When boats are offshore they need to generate their own power to run their weather instruments, navigation computers, the autopilot, water ballast and any other electronically driven systems. Traditionally this is done by using diesel fuel to generate power off the vessel’s engine. A hydrogenerator allows the Team to charge the batteries by using the movement of the boat through the water.
For a 25-day race the Team would need a gallon of fuel per day; so by using a hydrogenerator Hannah and Rob will be able to reduce fuel consumption by 25 gallons. 25 gallons of fuel is equal to about 200 pounds or 90kg. By not carrying that extra weight it will make the boat lighter and a little faster. It will also save time and physical exertion when Hannah & Rob need to move 'the stack' from side to side when tacking.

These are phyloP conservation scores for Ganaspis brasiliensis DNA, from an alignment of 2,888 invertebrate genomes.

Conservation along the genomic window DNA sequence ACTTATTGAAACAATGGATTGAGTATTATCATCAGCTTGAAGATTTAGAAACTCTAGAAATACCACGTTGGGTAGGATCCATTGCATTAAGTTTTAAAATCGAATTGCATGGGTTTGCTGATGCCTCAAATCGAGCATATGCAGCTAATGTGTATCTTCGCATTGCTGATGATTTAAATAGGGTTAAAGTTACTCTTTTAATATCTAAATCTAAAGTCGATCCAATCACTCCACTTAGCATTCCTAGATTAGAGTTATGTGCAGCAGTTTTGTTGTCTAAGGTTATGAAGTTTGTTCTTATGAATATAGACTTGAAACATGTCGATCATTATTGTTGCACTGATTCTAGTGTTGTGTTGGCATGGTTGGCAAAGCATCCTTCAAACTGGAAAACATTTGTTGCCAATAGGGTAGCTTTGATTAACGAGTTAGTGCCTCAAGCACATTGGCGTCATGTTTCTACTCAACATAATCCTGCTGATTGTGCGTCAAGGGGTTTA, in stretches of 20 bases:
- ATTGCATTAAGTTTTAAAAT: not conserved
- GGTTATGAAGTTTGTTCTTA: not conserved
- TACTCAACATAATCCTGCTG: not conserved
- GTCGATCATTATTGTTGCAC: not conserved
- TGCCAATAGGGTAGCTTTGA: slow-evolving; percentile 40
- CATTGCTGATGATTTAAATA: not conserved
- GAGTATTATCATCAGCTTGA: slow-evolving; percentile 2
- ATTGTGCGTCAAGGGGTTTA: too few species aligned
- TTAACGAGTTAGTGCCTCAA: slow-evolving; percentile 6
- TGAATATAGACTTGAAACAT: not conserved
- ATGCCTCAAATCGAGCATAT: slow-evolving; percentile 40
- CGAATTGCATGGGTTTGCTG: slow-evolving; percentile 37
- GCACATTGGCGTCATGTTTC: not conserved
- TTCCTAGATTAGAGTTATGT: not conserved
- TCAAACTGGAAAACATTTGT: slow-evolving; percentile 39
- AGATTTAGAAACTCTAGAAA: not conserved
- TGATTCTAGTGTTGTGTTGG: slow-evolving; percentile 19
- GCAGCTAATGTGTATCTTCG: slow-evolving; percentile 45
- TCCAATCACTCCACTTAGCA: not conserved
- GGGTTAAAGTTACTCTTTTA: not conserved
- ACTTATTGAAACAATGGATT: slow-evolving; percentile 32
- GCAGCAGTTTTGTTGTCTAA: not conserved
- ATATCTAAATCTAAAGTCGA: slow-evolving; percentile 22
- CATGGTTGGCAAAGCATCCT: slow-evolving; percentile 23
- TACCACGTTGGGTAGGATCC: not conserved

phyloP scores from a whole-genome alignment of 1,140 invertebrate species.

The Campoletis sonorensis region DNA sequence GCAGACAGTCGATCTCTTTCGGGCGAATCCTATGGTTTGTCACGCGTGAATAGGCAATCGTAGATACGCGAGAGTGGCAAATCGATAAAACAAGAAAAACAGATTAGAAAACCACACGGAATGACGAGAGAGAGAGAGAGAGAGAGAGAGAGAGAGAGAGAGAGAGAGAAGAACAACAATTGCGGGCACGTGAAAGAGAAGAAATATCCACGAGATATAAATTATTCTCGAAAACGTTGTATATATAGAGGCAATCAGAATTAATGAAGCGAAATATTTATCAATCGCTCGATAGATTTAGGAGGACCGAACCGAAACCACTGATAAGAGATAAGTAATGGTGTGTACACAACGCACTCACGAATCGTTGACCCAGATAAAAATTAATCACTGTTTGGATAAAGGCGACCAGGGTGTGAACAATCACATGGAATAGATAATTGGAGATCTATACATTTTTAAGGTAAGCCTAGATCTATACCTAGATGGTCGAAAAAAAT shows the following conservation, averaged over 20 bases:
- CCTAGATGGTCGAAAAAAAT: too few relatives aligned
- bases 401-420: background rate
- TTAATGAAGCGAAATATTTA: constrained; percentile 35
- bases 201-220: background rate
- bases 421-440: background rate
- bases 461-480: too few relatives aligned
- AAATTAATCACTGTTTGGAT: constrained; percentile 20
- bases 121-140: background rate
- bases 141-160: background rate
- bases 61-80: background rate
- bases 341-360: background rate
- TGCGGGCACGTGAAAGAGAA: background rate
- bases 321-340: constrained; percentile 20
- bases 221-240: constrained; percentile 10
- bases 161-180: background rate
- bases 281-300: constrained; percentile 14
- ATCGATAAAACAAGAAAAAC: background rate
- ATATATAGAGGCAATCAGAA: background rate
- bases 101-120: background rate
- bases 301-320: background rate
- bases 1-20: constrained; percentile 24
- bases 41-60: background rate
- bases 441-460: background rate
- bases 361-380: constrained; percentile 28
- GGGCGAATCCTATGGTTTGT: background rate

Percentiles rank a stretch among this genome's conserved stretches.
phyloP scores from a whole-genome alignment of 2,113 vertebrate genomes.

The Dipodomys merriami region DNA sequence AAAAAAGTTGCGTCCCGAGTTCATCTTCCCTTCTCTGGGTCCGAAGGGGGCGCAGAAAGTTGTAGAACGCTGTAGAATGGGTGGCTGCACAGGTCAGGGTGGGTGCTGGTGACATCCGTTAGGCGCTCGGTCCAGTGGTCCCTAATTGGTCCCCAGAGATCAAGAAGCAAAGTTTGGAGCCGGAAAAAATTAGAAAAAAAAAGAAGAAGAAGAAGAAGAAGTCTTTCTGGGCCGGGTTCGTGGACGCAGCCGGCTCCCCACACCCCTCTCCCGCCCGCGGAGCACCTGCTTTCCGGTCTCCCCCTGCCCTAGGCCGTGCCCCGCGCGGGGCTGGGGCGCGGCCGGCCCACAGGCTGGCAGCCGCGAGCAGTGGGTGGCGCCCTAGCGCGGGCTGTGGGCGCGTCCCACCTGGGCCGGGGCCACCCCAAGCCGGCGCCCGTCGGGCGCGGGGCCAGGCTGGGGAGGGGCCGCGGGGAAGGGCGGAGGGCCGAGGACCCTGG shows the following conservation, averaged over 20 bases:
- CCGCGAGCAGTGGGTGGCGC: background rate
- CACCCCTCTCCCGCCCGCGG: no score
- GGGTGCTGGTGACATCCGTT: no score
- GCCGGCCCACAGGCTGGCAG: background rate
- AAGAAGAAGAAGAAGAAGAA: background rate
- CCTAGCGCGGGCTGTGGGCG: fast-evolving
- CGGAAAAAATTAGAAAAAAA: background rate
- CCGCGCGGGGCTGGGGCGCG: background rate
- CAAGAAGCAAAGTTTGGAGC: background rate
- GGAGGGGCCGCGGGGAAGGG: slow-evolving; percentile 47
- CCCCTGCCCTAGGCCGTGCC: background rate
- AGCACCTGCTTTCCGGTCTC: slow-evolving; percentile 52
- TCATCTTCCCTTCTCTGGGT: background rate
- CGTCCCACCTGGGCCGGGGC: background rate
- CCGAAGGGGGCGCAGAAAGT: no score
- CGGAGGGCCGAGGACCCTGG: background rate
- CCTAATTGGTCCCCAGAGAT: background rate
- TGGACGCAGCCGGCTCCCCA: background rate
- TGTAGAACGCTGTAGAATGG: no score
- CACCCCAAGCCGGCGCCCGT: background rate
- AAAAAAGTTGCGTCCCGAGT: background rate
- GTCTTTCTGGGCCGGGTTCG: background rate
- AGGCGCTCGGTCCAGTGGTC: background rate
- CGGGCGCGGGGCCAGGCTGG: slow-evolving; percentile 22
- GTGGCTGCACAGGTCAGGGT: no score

The hydrogenerator puts out about 25 amps of electricity at 10 knots of boat speed. Hannah and Rob's systems will draw about 8 amps with the autopilot on and all communication and navigational systems running. When needed the ballast pump will draw an additional 10 amps, but only for a 10 minute period to fill and drain the tanks.
In comparison to running the engine Hannah and Rob will need to run the hydrogenerator about twice as much as they would the engine, but that will equate to about 4 hours of run time per day.
Lastly, having a hydrogenerator in addition to the engine creates a redundant system for power generation in case something breaks.